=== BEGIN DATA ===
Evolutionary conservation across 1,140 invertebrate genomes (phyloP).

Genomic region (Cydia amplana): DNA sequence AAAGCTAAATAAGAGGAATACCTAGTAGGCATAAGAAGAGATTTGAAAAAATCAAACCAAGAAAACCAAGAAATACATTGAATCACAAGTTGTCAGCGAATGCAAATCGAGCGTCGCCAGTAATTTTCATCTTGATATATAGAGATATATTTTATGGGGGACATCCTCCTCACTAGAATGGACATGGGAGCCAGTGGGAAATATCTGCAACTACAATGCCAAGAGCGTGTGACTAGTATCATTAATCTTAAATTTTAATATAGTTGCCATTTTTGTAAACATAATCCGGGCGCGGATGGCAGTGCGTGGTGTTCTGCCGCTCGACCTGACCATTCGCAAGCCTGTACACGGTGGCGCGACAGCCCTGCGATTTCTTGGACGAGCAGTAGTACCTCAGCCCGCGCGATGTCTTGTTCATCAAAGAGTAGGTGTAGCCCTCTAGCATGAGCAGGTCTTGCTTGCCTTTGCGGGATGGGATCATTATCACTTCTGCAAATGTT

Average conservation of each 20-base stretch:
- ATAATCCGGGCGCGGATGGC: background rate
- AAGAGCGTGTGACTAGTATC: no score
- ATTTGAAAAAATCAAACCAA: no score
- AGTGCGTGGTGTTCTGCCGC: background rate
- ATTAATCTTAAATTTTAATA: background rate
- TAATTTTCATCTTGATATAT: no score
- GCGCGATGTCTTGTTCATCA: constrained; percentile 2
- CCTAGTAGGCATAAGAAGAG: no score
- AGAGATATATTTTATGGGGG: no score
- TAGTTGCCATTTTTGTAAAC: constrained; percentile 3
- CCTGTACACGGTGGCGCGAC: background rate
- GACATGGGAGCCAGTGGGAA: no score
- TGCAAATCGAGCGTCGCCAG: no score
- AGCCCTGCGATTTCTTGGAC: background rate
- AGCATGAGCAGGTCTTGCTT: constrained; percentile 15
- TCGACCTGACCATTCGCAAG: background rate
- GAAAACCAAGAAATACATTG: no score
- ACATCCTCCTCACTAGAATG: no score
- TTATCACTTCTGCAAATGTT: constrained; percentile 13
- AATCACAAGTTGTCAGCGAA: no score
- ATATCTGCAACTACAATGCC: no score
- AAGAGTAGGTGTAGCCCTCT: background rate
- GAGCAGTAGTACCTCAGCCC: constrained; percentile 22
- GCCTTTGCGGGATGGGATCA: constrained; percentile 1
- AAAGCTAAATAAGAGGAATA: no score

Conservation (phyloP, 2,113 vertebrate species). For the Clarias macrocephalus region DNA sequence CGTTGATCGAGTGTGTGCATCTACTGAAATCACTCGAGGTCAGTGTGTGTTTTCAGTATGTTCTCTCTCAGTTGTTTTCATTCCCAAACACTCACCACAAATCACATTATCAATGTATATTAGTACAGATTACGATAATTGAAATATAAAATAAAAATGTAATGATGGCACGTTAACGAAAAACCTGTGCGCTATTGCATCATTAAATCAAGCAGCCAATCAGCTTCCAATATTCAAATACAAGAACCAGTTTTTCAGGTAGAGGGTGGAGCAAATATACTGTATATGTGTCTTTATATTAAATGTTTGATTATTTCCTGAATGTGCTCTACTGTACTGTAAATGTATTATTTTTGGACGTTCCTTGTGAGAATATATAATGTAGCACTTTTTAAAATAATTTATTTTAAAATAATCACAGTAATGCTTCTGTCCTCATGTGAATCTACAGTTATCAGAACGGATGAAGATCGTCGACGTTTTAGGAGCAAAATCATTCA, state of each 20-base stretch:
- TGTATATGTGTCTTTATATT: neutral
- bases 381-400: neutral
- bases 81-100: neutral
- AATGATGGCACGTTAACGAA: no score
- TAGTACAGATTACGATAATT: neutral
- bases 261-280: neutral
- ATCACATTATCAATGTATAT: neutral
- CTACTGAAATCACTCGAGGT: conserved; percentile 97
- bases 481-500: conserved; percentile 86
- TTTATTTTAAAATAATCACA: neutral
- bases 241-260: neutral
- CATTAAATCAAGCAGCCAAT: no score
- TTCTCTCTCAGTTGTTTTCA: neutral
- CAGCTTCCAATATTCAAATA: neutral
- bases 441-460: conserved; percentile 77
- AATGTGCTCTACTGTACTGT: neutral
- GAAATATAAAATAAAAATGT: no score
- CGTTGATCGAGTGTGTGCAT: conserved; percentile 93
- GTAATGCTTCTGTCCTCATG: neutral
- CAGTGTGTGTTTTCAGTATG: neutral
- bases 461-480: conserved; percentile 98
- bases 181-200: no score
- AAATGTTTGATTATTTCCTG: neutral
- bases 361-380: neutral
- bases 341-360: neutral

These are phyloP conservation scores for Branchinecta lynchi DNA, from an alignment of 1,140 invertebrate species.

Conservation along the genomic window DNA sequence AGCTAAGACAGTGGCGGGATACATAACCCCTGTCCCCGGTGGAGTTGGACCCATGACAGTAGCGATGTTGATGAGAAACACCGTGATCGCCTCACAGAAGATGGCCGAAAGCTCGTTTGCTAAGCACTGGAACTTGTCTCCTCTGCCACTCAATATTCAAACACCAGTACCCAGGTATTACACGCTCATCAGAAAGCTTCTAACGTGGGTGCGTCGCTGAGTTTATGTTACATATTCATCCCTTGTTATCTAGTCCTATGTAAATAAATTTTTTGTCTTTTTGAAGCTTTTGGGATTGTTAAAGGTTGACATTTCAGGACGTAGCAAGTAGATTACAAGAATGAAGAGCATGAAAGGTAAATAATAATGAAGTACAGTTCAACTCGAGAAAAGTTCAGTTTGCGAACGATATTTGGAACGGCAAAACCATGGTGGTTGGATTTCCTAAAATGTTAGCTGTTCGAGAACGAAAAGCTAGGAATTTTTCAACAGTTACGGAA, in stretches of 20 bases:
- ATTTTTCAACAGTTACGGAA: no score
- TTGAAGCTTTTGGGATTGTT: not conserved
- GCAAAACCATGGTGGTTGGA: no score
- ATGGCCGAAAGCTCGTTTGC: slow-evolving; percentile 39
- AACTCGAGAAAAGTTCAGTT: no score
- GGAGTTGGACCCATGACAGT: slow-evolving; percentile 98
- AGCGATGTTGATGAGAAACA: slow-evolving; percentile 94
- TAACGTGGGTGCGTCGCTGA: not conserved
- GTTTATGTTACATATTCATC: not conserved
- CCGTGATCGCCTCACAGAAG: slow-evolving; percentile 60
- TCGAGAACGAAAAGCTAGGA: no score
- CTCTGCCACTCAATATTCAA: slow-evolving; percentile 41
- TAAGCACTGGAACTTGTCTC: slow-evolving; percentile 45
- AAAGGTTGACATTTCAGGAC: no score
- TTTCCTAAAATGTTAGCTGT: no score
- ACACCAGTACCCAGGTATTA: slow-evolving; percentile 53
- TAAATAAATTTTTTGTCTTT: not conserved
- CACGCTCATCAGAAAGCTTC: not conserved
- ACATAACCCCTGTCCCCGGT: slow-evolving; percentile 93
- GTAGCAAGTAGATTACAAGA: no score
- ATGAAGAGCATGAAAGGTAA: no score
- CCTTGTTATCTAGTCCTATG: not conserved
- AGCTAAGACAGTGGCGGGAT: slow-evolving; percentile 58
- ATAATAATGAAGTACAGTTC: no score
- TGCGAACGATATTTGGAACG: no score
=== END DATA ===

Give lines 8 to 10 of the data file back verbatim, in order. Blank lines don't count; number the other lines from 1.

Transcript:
- ATTAATCTTAAATTTTAATA: background rate
- TAATTTTCATCTTGATATAT: no score
- GCGCGATGTCTTGTTCATCA: constrained; percentile 2